Sunday, February 15, 2015


#NovelSnip is a little bit of my fiction writing project.  This week, I thought I'd try a thing where I post a longer section with the jump-thingy.  It's like a choose-your-own-adventure - read a little or a little more.  Fun, right? This week, Alice is still on that phone call with Frank.  Frank seems to be living in a bit of an alternate reality, and it's kind of messed up.  Here's last week, where Alice realizes her dad is months off on his happy birthday call.  And here's #NovelSnip:

“Yes,” Frank said, weakly.  “Happy birthday.”

Alice felt hollow, and yet the anger shot through her voice. “It’s not my birthday!” she shouted, rising from the computer desk in indignation.  She listened as Frank breathed on the the other end.

“I thought,” he began.

“Well it’s not!” Alice declared.

“I’m sorry,” Frank mumbled.   

“Where are you anyway?” she demanded.  She hadn’t heard from Frank in months, which had become more routine in the years since her graduation from high school.  

“I’m on the run,” Frank said.  

“What?” Alice, dumbfounded, considering flipping closed the phone. “On the run?”  She was walking the length of the room now, traveling parallel to the make-shift cinderblock bookshelves which lined the walls.  “On the run from whom?”

“I’m having some problems with the people who lent me money for the business,” Frank explained, his voice just above a whisper.  A year before, Alice and Ethan had heard from Frank that his tutoring center, situated in a strip mall between a dry-cleaner’s and a Subway, had burned down. “Arson,” Ethan had whispered conspiratorily to Alice when they’d heard.  She’d smiled, picturing Frank with a gas can and a match.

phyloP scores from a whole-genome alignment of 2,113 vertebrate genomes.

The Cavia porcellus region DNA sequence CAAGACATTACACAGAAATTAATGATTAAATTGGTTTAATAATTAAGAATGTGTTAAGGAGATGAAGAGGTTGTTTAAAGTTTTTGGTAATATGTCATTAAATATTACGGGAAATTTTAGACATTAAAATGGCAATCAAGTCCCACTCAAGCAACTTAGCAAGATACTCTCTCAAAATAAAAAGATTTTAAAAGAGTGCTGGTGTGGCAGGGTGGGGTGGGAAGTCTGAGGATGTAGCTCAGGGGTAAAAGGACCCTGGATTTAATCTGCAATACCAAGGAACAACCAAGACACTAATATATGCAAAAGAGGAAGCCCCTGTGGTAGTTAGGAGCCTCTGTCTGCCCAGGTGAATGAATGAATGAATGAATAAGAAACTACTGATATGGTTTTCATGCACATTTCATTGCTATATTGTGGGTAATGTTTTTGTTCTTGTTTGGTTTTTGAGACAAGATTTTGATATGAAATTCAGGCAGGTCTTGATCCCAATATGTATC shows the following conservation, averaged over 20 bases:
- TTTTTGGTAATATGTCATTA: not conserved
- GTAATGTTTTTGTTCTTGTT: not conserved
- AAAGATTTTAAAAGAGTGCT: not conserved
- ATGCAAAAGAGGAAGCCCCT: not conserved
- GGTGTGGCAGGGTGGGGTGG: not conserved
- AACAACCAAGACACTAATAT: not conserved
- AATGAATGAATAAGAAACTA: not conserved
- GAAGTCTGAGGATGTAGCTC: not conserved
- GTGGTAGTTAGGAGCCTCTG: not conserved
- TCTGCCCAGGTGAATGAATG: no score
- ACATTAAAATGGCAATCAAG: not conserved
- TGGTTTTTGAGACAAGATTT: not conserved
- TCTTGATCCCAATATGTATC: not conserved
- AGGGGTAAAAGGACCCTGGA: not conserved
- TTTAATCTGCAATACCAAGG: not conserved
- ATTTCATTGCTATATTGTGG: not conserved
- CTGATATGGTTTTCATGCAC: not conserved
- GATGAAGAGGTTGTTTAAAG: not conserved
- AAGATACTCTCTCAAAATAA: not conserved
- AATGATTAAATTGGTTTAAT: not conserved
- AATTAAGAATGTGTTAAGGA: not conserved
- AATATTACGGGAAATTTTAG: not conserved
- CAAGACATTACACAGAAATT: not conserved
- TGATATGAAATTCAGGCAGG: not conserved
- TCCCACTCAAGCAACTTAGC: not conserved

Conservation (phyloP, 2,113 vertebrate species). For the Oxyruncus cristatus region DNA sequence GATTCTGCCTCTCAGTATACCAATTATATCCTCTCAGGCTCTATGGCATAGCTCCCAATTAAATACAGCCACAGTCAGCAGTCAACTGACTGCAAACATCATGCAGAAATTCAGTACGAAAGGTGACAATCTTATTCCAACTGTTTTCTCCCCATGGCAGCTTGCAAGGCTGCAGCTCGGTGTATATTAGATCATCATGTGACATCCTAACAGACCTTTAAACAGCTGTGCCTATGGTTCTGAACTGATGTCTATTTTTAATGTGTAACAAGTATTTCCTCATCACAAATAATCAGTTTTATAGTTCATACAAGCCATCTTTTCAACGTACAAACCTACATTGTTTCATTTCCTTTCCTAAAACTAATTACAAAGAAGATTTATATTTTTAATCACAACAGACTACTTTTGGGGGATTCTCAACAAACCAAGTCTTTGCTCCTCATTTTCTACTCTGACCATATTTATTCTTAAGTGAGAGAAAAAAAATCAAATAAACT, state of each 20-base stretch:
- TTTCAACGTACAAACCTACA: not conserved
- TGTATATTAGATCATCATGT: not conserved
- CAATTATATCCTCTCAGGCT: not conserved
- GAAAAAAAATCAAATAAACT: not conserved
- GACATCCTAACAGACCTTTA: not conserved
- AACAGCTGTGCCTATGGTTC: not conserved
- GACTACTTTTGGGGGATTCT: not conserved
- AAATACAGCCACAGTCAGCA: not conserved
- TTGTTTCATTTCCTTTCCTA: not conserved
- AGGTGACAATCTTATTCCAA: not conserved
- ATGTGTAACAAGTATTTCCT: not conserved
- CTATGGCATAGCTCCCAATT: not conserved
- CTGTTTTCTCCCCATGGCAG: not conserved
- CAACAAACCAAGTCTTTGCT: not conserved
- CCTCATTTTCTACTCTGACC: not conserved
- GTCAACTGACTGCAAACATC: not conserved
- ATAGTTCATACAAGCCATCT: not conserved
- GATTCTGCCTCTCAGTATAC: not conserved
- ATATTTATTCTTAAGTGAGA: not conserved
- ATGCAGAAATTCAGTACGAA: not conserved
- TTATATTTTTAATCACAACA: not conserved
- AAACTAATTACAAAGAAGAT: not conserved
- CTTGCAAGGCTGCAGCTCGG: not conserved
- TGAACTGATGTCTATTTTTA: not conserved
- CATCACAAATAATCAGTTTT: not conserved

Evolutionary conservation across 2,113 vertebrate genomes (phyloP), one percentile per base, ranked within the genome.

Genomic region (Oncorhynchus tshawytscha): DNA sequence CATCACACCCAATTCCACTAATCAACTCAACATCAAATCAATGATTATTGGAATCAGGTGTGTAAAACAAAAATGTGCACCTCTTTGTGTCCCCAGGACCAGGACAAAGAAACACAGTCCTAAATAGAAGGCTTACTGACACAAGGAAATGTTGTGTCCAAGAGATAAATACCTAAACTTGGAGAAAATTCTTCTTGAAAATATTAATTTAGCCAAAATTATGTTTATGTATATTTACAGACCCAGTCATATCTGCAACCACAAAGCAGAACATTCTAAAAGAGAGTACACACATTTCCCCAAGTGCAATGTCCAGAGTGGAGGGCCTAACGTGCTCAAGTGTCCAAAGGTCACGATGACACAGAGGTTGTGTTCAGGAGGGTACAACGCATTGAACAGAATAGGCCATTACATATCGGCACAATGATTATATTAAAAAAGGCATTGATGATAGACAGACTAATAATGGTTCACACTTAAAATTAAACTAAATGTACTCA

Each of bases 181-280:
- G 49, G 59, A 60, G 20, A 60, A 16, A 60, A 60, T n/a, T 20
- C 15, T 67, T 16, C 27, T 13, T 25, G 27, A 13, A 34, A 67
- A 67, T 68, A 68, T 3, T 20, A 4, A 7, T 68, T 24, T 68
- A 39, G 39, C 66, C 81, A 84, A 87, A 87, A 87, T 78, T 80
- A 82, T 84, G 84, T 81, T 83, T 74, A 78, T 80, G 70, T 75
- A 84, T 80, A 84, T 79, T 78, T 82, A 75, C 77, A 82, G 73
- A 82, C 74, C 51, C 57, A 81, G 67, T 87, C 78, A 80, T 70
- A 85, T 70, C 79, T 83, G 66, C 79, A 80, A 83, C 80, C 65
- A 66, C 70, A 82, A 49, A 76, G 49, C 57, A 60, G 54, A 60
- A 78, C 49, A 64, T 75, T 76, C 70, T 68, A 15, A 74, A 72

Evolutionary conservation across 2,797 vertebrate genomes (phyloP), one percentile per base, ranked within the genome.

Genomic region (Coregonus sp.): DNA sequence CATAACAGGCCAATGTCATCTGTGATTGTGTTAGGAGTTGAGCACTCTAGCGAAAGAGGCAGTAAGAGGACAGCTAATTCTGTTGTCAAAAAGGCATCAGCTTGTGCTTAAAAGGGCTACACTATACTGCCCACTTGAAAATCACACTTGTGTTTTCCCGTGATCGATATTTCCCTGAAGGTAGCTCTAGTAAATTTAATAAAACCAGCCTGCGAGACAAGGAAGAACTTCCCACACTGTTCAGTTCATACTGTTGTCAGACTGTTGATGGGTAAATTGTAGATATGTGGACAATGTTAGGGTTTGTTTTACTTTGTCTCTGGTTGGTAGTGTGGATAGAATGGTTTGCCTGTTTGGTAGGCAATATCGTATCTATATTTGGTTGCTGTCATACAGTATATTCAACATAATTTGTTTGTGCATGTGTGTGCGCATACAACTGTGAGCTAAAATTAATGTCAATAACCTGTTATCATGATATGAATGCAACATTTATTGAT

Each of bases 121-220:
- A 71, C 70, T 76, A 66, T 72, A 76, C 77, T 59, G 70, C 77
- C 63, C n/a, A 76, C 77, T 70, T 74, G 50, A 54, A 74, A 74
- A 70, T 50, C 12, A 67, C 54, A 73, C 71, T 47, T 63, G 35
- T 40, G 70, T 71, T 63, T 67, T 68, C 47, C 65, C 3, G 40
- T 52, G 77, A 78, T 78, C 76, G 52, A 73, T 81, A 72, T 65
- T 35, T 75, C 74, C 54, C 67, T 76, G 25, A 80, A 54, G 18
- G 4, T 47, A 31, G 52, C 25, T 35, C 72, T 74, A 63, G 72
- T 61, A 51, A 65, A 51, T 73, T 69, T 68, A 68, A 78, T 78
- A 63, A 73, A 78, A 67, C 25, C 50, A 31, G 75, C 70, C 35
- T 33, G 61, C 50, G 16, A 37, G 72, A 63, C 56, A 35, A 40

Ok, so now you can click through if you want to read a little more.  Otherwise, that's #NovelSnip!

“Where are you now?” Alice demanded.

“I’m in a phone booth in North Carolina.”

“Okay,” Alice’s felt her eyes go wild, too wide, blood wooshing in her ears.  

“They have some guys on me,” Frank continued.  Alice imagined him peering left and right over the top of the telephone.

“They have guys on you,” Alice repeated, incredulous.  “Why?”

“It’s about the money,” Frank said.

“Dad,” Alice said, “this sounds crazy.  What guys?”

“It’s a branch of the Russian mob,” Frank said.

Alice felt a sinking, the weight from her head and chest migrating around her thighs and into her shins and feet.  She sagged to the floor, kneeling in front of the window.  She reached up and felt the cool glass with her free hand.

“Dad,” Alice said, her voice slow now, “have you been taking your medicine?”  

“This isn’t about that,” Frank insisted.

“Have you been taking it?” Alice asked again.

“No!” Frank whispered forcefully.  “I don’t have any!  This isn’t about that!”

“Dad,” Alice tried again.  “The Russian mob?  That doesn’t sound believable.”  She’d never challenged him like this before, but at this moment it felt responsible, with two psychology courses under her belt and some perspective on normal behavior.  And, she was states away - there wouldn’t be any backlash she couldn’t end by hanging up.

“I wish it weren’t,” Frank tried again, sounding controlled again.  “But it’s true.  I borrowed money, and I don’t have it, and they’re following me.”